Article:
Central Detroit Christian CDC strengthens its equitable housing efforts for low-income residentsThe Nonprofit Journal Project

Central Detroit Christian Community Development Corporation (CDC) will be 28 years old this year. My husband and I founded this organization after living and working with the youth in this neighborhood for many years. When that opportunity ended, we were already very committed to our community, and to the kids, especially. We didn’t feel God calling us to leave, so we stayed. We "wandered in the wilderness" for a couple of years until he showed us what he wanted, which was to open this CDC.

In 1994, we began by offering youth and family programs. I’m an attorney by profession, but once you’ve worked with youth, you always will. Today, we’re a very comprehensive CDC, serving a community of about 30,000 residents living in the zip codes 48202, 48206, and a bit of 48211. Along with our youth and family programs, we provide employment training and placement, job readiness, GED training, financial literacy and housing counseling. We have a preschool, and a medical clinic in partnership with Wayne State University. We’ve started 17 different businesses that are all profitable, as of last year. Good things are happening, despite this pandemic.

A huge challenge to our city is the lack of affordable housing. We've developed over $32 million in truly affordable housing, and are in the process of developing 100 units more. We manage all 240 of our properties through one of our businesses. Everything we do at CDC needs to revolve around children. In our community, 61% of children under the age of 18 live in poverty. That’s the key indicator we’re addressing. We do affordable housing so kids have a safe, stable place to live, and so they're not uprooted from their home five times during the school year. We're raising up a community of kids whose outcomes aren't dictated by their zip code.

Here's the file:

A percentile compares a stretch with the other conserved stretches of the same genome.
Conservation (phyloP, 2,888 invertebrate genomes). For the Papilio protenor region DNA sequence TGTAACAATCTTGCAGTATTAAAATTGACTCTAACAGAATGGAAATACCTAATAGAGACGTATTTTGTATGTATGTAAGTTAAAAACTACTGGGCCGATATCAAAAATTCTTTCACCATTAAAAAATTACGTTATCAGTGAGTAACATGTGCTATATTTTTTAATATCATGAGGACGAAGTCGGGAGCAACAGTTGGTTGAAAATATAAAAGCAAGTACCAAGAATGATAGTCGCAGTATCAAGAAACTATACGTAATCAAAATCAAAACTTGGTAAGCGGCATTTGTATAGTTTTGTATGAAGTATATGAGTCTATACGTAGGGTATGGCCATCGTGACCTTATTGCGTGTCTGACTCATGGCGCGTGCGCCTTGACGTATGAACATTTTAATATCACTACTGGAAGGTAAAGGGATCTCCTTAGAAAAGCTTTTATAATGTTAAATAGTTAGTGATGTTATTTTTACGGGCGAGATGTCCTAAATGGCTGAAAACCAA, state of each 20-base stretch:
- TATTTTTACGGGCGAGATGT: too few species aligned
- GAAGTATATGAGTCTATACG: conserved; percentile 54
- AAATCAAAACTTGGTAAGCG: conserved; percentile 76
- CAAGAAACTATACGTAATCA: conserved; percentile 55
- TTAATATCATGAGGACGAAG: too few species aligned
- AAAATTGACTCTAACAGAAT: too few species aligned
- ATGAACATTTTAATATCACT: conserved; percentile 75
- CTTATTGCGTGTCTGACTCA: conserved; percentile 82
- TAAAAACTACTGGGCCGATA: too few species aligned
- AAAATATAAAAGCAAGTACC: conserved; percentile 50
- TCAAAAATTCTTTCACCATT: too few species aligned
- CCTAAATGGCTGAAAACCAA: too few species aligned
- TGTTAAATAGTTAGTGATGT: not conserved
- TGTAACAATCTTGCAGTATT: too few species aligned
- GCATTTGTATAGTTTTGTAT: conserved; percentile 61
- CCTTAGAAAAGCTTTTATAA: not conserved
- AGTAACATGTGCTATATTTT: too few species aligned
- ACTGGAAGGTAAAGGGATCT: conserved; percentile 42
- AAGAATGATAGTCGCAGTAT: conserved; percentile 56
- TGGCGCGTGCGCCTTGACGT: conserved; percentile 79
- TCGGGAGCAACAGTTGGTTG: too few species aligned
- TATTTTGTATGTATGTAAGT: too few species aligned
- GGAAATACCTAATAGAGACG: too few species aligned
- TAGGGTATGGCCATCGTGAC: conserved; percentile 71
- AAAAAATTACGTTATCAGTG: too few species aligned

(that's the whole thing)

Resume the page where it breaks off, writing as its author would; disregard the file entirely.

I currently serve as both the executive director and housing director here. With succession planning in my heart and head, I stepped down as executive director at the beginning of 2021. I took on the role to develop our housing department, and I’m proud to say that during the pandemic, our housing staff and department has grown by 69%. We’ve also brought on a community advocate who advocates on behalf of our residents in the various issues their facing, legal, and otherwise. The number one call we get at CDC is from residents who need help fixing their houses. We do home repair through a few different entities, including MSHDA, and are gearing up for the Senior home repair program with the city of Detroit. Total Health Care Foundation is enabling us to do roofs for people as well. That's exciting because its such a major expense, and a huge investment when you're on a fixed income. 

We’re also excited about the Gilbert Family Foundation’s big announcement for a $20 million fund to help Detroiters with home repairs. Our CDC will be among the first group of nonprofit providers doing repair projects for low-income residents through this funding, with a preference to those who qualify for the Homeowners Property Exemption (HOPE) program. A lot of folks lost their homes because they were overtaxed. No one tells people living in poverty that they don’t have to pay property taxes. Bernadette Atuahene has spearheaded something phenomenal to make us all aware of this. We’re going to make sure this never happens again.